Canadian Rockies Golf Course Redesigns 9th Hole

Before closing for the season, Stewart Creek Golf & Curling Club  in Alberta’s Canadian Rockies gave the 9th hole a major face lift.

A par-4 since the opening of the course, the newly renovated No. 9 is now a par-3 design – one that the staff believes offers a much more playable and rewarding hole for golfers of all skill levels.

For some insight into the decision and execution, we spoke with Chris Schatzmann, Head Golf Pro at Stewart Creek.

SC Hole9 Day19 Pavin#118449 (2)Stewart Creek9 2014 (2)

1)      Why did the staff at Stewart Creek feel the need to redesign the 9th Hole?

The original par-4 design offered great views from the landing areas and, depending on your lie and angle to the green, a fun approach shot to the hole. There were some reoccurring issues that we felt could be improved. The tee shot did not fit well with the overall flow of the golf course. Most of our guests play the white tees and would hit a short to mid iron off the tee that would land in a very undulating and potentially unfair part of the fairway. We knew we wanted to offer better sightlines and improve the overall experience, and we knew in order to get it right we had to have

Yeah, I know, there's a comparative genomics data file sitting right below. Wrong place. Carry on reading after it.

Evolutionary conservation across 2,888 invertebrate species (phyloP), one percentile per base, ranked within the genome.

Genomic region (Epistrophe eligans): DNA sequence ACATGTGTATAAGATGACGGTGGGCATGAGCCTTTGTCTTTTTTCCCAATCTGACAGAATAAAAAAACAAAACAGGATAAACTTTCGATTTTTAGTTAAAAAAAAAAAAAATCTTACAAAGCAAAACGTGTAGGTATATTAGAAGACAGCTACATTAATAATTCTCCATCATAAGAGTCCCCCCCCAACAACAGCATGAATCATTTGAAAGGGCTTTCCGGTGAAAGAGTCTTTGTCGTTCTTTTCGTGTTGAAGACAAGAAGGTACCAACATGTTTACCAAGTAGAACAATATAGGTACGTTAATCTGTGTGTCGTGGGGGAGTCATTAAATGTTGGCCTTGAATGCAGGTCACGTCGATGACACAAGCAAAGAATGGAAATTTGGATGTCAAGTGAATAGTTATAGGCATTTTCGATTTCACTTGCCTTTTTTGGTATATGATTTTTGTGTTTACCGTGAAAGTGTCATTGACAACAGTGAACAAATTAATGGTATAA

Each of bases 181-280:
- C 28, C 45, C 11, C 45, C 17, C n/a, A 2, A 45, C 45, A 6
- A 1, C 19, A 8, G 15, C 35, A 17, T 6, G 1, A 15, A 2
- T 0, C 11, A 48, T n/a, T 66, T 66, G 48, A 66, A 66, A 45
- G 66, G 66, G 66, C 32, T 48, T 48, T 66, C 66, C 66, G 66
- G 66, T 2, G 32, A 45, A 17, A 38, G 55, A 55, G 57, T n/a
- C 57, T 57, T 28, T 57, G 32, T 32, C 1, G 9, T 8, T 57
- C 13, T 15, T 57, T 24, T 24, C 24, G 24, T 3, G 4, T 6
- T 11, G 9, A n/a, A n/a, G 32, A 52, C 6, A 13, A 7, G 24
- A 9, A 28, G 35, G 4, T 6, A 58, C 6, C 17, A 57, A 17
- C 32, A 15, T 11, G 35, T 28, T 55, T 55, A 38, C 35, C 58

[original course designer] Gary Browning craft the new design. We also knew that the club selection process from the tee and the severity of the lie on the approach shot was causing a pace of play issue that was often backlogging play on holes 7 through 9.

2)      Take us through the construction process.

The very first step is the design phase. Having Gary lead the process ensured the new 9th would fit perfectly into the character we already have at Stewart Creek. As for the construction itself, most time is spent shaping the tee decks, adding new drainage systems, full irrigation and overhauling the cart path to lead right up to the new tee boxes.

3)      The new 9th Hole was completed with about two weeks left in the 2014 season. What was the feedback from those who got to play it?

They love how playable it is. Now you can see the entire green from every location on every tee box. We also found that we were able to confirm an anticipated benefit: pace of play should drop. Before, many golfers would accidentally mistake the 18th green for the 9th green. Poor sight lines and limited access to the fairway also made club selection and determining aim points a slow process. The new cart path and par-3 layout will provide guests with a much more efficient flow of traffic.

4)      So now that the hole is finished, what’s the best strategy for playing it?

You’re still dealing with an elevated tee box to a downhill green, requiring less club than the yardage might indicate – most likely two clubs less for most players. The teeing areas are fairly sheltered, however, the green is exposed to the prevailing left to right gusts. Play close attention to what the flagstick is doing and aim accordingly. Play your ball to the left edge of the green and let it float to the hole.